Consumer Behavior · Trends

How brands make us fall in love with them each valentine’s day

Valentine’s Day: a day of national panic. We either freak out about being alone, or we freak out about the expectations from our significant other. Should I get flowers? Or maybe send a postcard? Whether we like the day or not, every February Valentine’s Day is just kind of nagging in the back of our heads.

Brands, of course, love it! It’s the perfect opportunity for them to spice up their marketing by playing with our insecurities. Not enough money to invite your girl/boyfriend on a lovely diner? McDonalds offers you a way out with their weirdly fancy Valentine’s Menu. Or maybe doubting whether or not to send that postcard to your crush? Greetz says that could only end up in a happily ever after.

Playing with newsworthiness in marketing is called Newsjacking: every time a big (inter)national event comes up, celebrity scandals become public, there are political changes  etc., we see brands linking their marketing to it. And it works! We seem to be hooked on these newsjackings. Admittedly, they can be awesome. Here’s why newsjacking works, and how awesomely some brands implement it in their marketing strategy:

Success factor 1: Stopping power

Whenever a brand presents a commercial or something that links to a big event, it causes people to stop and pay attention to it more often: the stopping power. The funny thing is that a commercial doesn’t even need to have a brilliant hook (of course, it helps). Just mentioning or showing the event (valentine’s day, in this case) will make people more aware of the message. Newsjacking ads are read approximately 9% more often than regular ads.

Just look at the simplicity of this ad from Heineken. It’s brilliant and small – just by mentioning valentine’s day and adding a personal heart, this ad creates stopping power. That’s quite awesome!



Success factor 2: Talk value

People tend to remember newsjacking ads more easily than regular adds. Our brain is key in this process: the theme of the ad is probably top-of-mind. On a day like this, we automatically tend to think about this event. So, Valentine’s day is the key concept. Everything that revolves around it is remembered more easily, because of this ‘valentine’s day path’ in our brains. Simply said: whenever we think about valentine’s day, we think of that ad we saw about it.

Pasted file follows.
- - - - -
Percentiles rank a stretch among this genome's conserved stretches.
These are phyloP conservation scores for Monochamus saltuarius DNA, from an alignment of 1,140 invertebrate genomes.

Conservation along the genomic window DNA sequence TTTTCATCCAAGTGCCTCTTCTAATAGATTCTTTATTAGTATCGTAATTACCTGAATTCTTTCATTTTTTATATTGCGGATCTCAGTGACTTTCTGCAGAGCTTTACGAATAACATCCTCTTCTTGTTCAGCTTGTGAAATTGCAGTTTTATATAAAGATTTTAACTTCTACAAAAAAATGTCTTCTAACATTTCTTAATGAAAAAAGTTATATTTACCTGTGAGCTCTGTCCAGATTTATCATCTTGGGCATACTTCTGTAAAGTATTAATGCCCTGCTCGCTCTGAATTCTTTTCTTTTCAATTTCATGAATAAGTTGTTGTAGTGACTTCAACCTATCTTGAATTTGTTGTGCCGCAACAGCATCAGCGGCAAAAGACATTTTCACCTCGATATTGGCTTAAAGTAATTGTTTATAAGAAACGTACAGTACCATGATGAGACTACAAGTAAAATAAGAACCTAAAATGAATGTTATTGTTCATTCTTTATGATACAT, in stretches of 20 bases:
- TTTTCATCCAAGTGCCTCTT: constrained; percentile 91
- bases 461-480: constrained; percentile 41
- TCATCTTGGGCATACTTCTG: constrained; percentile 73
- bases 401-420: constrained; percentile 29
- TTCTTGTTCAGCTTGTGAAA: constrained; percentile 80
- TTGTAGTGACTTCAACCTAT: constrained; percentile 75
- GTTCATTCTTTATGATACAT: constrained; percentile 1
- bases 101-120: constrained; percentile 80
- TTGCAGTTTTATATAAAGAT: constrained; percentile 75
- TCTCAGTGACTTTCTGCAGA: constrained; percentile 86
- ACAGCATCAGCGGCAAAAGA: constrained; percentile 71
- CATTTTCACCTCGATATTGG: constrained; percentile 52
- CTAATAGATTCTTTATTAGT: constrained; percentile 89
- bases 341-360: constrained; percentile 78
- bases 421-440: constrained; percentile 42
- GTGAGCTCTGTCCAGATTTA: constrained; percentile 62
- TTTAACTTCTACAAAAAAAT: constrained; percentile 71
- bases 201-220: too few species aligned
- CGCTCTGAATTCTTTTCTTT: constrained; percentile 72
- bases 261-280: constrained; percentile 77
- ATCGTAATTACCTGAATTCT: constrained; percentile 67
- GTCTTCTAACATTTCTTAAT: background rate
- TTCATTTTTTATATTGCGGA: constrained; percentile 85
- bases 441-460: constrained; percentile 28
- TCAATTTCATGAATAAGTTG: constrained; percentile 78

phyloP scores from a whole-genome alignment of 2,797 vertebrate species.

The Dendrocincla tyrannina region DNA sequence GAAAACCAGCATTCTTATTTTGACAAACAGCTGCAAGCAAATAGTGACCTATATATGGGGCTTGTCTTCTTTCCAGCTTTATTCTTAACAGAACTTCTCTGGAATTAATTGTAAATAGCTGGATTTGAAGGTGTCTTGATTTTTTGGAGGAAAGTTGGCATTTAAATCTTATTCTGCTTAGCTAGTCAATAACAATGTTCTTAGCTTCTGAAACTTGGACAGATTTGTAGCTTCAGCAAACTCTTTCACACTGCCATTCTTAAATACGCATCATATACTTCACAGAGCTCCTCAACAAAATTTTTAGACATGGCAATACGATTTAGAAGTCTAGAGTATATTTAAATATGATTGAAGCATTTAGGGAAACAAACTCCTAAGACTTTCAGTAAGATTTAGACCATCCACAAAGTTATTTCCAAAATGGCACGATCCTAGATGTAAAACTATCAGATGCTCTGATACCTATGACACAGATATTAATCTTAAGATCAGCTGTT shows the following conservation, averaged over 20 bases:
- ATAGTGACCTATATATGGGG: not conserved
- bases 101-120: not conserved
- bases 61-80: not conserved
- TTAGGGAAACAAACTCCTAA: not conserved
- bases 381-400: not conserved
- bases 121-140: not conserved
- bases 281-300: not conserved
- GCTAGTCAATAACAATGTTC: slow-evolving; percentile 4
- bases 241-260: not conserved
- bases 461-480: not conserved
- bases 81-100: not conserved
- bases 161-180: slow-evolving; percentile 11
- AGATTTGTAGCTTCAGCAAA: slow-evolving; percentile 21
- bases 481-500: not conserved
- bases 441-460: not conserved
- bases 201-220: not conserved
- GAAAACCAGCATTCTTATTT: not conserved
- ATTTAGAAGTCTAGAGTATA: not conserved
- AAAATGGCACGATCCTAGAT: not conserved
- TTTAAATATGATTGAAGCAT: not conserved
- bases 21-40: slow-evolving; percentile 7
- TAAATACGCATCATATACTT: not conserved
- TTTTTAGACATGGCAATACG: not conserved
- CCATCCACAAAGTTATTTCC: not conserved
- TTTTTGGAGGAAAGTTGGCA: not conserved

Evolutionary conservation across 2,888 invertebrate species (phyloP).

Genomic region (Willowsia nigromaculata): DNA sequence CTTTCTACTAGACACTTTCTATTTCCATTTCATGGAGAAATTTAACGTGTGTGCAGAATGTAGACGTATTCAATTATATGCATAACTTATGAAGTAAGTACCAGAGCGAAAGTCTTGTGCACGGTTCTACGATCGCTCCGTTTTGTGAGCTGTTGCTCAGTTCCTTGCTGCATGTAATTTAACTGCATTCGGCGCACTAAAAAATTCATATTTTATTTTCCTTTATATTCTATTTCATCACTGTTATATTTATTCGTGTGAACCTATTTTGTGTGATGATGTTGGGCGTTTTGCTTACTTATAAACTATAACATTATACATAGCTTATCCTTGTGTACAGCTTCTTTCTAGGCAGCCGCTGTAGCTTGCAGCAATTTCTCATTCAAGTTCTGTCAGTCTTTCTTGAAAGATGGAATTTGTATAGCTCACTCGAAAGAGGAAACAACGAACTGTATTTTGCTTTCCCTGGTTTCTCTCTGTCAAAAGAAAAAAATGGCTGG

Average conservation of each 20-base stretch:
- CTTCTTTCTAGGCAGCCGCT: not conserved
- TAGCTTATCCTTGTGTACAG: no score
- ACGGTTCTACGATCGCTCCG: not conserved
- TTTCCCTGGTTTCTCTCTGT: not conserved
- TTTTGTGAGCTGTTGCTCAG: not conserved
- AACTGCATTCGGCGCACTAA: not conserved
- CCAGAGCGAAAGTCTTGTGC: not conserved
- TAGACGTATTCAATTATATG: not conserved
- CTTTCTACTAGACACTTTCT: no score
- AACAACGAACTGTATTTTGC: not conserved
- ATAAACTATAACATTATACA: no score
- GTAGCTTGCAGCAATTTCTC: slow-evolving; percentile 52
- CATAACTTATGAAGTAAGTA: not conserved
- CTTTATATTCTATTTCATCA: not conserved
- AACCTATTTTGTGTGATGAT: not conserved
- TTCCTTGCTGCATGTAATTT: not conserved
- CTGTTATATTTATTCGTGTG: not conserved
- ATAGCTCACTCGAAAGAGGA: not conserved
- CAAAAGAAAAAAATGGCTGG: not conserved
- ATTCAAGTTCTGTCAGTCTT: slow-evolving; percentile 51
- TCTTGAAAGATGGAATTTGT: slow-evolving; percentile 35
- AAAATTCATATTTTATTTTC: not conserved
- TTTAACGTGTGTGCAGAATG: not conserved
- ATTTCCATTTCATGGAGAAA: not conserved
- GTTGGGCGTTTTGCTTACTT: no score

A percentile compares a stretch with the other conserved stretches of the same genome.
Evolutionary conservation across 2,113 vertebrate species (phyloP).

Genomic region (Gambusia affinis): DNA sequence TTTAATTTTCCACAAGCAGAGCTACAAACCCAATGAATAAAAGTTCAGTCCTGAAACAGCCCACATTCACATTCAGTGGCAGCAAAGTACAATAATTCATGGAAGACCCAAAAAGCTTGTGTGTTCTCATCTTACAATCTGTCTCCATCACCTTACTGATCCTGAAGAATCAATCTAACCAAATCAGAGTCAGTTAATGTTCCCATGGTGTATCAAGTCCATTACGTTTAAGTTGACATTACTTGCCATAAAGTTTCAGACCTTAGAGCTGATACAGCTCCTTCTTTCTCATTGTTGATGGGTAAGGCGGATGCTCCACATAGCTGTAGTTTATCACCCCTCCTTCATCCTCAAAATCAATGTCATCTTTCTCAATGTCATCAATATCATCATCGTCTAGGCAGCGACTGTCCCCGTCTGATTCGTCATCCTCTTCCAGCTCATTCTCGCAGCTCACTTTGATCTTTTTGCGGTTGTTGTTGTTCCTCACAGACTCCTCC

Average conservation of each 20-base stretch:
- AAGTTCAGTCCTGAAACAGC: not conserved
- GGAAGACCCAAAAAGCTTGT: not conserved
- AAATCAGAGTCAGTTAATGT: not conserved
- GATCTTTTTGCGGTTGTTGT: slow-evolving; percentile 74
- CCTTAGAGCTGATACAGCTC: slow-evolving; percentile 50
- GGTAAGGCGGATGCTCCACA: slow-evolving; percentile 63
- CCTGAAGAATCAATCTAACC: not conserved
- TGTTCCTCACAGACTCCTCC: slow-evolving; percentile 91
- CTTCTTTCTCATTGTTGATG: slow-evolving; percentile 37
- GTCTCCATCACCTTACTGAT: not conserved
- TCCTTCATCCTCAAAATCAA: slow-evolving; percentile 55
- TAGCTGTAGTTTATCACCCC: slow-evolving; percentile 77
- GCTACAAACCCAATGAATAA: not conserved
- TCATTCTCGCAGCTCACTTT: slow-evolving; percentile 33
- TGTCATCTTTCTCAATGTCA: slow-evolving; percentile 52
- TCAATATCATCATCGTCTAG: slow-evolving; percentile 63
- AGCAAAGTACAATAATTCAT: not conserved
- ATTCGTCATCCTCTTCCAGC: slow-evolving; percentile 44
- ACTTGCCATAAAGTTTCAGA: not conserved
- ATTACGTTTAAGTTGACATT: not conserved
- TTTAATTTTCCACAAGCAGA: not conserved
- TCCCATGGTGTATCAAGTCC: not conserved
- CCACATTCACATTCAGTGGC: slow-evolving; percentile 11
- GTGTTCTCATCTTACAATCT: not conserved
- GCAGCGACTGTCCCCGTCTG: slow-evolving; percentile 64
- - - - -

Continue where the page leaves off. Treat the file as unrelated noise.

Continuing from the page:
And if it is a really remarkable ad, be it because it’s simply well-designed or because it’s controversial, it also creates a talk value, which is really important for brands. It not only creates awareness about the brand among their specific target group, but this target group also spreads the word for them, leading to an increased reach of such ads.

Take this one for example. Minivegas is a creative production company, offering (amongst others) in-house interactive installations. For valentine’s day, they created the ‘luv u long time’ website. This website spreads the hate about valentine’s day. It filters Twitter for Tweets including the words ‘fuck’ and ‘valentine’. These tweets are then uploaded on their website as little hearts. Click on a heart and the Tweet appears. Want to comfort your fellow valentine’s day-hater? Just click on the ‘Awww, come here’ button and spread some love to him/her!

love u long time

Wouldn’t you want to tell your valentine’s day-sceptic friends about this awesome website? I would!

Success factor 3: Likeability

Last, but not least, it’s all about the likeability factor! That’s the ultimate goal: getting people to like/love your brand. Research has shown that newsjacking ads are more appreciated than normal ones, and that more than half of the people exposed to the ad viewed it as a sympathetic brand.

Just look at this last example. It’s a Coca-Cola ad that just puts a smile on your face when you watch it. Love is literally in the air, and it’s wonderful!

So: it’s all about newsjacking! The ads are not only effective, they are usually very fun to watch. I’m really curious to know if you guys know any other newsjacking ads. Let me know in a comment!

By: Kim van der Vliet


Leave a Reply

Fill in your details below or click an icon to log in: Logo

You are commenting using your account. Log Out /  Change )

Google+ photo

You are commenting using your Google+ account. Log Out /  Change )

Twitter picture

You are commenting using your Twitter account. Log Out /  Change )

Facebook photo

You are commenting using your Facebook account. Log Out /  Change )


Connecting to %s